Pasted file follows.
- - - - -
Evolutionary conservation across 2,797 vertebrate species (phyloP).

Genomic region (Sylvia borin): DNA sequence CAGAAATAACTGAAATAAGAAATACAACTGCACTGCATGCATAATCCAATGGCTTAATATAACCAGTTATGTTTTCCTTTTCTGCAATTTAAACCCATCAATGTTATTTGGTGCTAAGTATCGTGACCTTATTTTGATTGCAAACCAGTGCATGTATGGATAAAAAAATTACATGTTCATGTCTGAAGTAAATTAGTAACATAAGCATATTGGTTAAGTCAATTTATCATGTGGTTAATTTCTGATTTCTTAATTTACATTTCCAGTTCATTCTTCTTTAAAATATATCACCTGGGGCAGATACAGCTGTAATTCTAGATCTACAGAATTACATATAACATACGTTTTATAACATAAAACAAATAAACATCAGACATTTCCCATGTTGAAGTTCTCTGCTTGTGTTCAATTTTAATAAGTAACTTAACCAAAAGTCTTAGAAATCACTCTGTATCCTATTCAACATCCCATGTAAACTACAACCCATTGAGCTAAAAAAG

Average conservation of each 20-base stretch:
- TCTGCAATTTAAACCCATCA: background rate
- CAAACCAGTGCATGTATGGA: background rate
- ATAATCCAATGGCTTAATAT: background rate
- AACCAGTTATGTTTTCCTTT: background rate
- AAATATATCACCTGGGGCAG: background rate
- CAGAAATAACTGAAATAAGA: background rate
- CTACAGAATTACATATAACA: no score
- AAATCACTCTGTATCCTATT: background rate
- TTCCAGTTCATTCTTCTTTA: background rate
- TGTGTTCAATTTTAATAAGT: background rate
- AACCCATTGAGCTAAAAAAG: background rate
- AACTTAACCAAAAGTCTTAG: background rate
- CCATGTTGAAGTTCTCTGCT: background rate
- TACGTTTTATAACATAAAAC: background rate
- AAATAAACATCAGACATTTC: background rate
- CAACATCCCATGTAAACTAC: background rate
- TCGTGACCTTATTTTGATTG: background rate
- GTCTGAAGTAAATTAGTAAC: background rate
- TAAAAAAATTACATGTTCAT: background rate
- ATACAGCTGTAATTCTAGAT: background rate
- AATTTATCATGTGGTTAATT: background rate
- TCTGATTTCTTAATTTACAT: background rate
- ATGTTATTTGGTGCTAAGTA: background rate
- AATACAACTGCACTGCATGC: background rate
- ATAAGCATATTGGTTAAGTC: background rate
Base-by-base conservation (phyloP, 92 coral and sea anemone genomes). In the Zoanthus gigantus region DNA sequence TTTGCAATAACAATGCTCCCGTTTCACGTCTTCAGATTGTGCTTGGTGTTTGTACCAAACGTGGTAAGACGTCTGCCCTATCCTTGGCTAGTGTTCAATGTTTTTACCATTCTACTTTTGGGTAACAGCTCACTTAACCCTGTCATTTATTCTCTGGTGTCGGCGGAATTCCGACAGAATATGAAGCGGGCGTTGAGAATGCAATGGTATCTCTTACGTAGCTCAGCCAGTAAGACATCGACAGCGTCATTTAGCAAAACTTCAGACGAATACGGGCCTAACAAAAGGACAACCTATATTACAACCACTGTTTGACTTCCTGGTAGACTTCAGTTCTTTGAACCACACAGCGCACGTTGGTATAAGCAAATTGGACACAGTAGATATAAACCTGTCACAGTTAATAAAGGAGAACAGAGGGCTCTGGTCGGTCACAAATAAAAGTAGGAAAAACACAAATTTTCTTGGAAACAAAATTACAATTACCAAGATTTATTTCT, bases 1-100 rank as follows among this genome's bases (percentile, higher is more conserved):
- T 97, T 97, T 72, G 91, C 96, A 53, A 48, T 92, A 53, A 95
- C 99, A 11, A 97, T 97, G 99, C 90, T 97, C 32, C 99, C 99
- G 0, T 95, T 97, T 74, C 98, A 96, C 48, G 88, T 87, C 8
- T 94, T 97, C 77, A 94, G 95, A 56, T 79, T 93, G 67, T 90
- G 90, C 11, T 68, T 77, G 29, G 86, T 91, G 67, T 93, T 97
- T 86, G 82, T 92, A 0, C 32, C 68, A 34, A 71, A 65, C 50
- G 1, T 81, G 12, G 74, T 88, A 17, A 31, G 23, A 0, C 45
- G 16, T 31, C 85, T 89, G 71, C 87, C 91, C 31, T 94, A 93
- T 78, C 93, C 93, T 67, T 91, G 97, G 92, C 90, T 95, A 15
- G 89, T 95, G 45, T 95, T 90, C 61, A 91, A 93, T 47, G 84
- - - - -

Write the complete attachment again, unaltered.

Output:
Evolutionary conservation across 2,797 vertebrate species (phyloP).

Genomic region (Sylvia borin): DNA sequence CAGAAATAACTGAAATAAGAAATACAACTGCACTGCATGCATAATCCAATGGCTTAATATAACCAGTTATGTTTTCCTTTTCTGCAATTTAAACCCATCAATGTTATTTGGTGCTAAGTATCGTGACCTTATTTTGATTGCAAACCAGTGCATGTATGGATAAAAAAATTACATGTTCATGTCTGAAGTAAATTAGTAACATAAGCATATTGGTTAAGTCAATTTATCATGTGGTTAATTTCTGATTTCTTAATTTACATTTCCAGTTCATTCTTCTTTAAAATATATCACCTGGGGCAGATACAGCTGTAATTCTAGATCTACAGAATTACATATAACATACGTTTTATAACATAAAACAAATAAACATCAGACATTTCCCATGTTGAAGTTCTCTGCTTGTGTTCAATTTTAATAAGTAACTTAACCAAAAGTCTTAGAAATCACTCTGTATCCTATTCAACATCCCATGTAAACTACAACCCATTGAGCTAAAAAAG

Average conservation of each 20-base stretch:
- TCTGCAATTTAAACCCATCA: background rate
- CAAACCAGTGCATGTATGGA: background rate
- ATAATCCAATGGCTTAATAT: background rate
- AACCAGTTATGTTTTCCTTT: background rate
- AAATATATCACCTGGGGCAG: background rate
- CAGAAATAACTGAAATAAGA: background rate
- CTACAGAATTACATATAACA: no score
- AAATCACTCTGTATCCTATT: background rate
- TTCCAGTTCATTCTTCTTTA: background rate
- TGTGTTCAATTTTAATAAGT: background rate
- AACCCATTGAGCTAAAAAAG: background rate
- AACTTAACCAAAAGTCTTAG: background rate
- CCATGTTGAAGTTCTCTGCT: background rate
- TACGTTTTATAACATAAAAC: background rate
- AAATAAACATCAGACATTTC: background rate
- CAACATCCCATGTAAACTAC: background rate
- TCGTGACCTTATTTTGATTG: background rate
- GTCTGAAGTAAATTAGTAAC: background rate
- TAAAAAAATTACATGTTCAT: background rate
- ATACAGCTGTAATTCTAGAT: background rate
- AATTTATCATGTGGTTAATT: background rate
- TCTGATTTCTTAATTTACAT: background rate
- ATGTTATTTGGTGCTAAGTA: background rate
- AATACAACTGCACTGCATGC: background rate
- ATAAGCATATTGGTTAAGTC: background rate
Base-by-base conservation (phyloP, 92 coral and sea anemone genomes). In the Zoanthus gigantus region DNA sequence TTTGCAATAACAATGCTCCCGTTTCACGTCTTCAGATTGTGCTTGGTGTTTGTACCAAACGTGGTAAGACGTCTGCCCTATCCTTGGCTAGTGTTCAATGTTTTTACCATTCTACTTTTGGGTAACAGCTCACTTAACCCTGTCATTTATTCTCTGGTGTCGGCGGAATTCCGACAGAATATGAAGCGGGCGTTGAGAATGCAATGGTATCTCTTACGTAGCTCAGCCAGTAAGACATCGACAGCGTCATTTAGCAAAACTTCAGACGAATACGGGCCTAACAAAAGGACAACCTATATTACAACCACTGTTTGACTTCCTGGTAGACTTCAGTTCTTTGAACCACACAGCGCACGTTGGTATAAGCAAATTGGACACAGTAGATATAAACCTGTCACAGTTAATAAAGGAGAACAGAGGGCTCTGGTCGGTCACAAATAAAAGTAGGAAAAACACAAATTTTCTTGGAAACAAAATTACAATTACCAAGATTTATTTCT, bases 1-100 rank as follows among this genome's bases (percentile, higher is more conserved):
- T 97, T 97, T 72, G 91, C 96, A 53, A 48, T 92, A 53, A 95
- C 99, A 11, A 97, T 97, G 99, C 90, T 97, C 32, C 99, C 99
- G 0, T 95, T 97, T 74, C 98, A 96, C 48, G 88, T 87, C 8
- T 94, T 97, C 77, A 94, G 95, A 56, T 79, T 93, G 67, T 90
- G 90, C 11, T 68, T 77, G 29, G 86, T 91, G 67, T 93, T 97
- T 86, G 82, T 92, A 0, C 32, C 68, A 34, A 71, A 65, C 50
- G 1, T 81, G 12, G 74, T 88, A 17, A 31, G 23, A 0, C 45
- G 16, T 31, C 85, T 89, G 71, C 87, C 91, C 31, T 94, A 93
- T 78, C 93, C 93, T 67, T 91, G 97, G 92, C 90, T 95, A 15
- G 89, T 95, G 45, T 95, T 90, C 61, A 91, A 93, T 47, G 84